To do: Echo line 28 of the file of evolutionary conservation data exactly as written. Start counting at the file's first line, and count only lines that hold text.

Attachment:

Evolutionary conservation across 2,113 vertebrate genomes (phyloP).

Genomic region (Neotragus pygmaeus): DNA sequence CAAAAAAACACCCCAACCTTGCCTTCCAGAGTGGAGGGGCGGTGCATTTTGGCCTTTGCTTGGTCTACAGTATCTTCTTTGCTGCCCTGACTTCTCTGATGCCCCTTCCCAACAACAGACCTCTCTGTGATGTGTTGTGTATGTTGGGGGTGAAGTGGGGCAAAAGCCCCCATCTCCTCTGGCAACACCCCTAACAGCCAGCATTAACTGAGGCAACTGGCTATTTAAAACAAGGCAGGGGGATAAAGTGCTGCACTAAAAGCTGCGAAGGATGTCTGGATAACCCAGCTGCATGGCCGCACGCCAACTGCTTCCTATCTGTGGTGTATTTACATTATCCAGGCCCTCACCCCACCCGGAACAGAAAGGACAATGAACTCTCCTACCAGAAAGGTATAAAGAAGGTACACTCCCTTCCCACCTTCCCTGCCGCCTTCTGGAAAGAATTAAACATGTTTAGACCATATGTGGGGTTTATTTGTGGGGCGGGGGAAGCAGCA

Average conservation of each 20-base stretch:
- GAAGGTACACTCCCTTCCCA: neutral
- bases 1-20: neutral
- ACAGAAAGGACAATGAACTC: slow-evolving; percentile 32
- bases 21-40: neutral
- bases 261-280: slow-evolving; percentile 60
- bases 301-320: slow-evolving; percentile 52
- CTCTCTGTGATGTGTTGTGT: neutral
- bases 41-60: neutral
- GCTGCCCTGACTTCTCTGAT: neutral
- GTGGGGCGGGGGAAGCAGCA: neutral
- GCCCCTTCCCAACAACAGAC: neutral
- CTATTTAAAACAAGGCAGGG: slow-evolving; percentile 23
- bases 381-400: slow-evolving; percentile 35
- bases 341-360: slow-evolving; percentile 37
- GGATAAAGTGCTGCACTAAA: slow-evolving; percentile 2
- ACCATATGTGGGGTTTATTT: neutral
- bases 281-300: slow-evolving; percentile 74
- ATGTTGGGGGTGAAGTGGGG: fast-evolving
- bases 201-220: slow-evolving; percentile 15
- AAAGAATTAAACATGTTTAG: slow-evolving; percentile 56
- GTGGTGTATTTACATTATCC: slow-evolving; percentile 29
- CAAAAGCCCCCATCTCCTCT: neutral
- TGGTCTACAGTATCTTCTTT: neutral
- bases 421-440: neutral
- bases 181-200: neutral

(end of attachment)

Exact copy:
- bases 181-200: neutral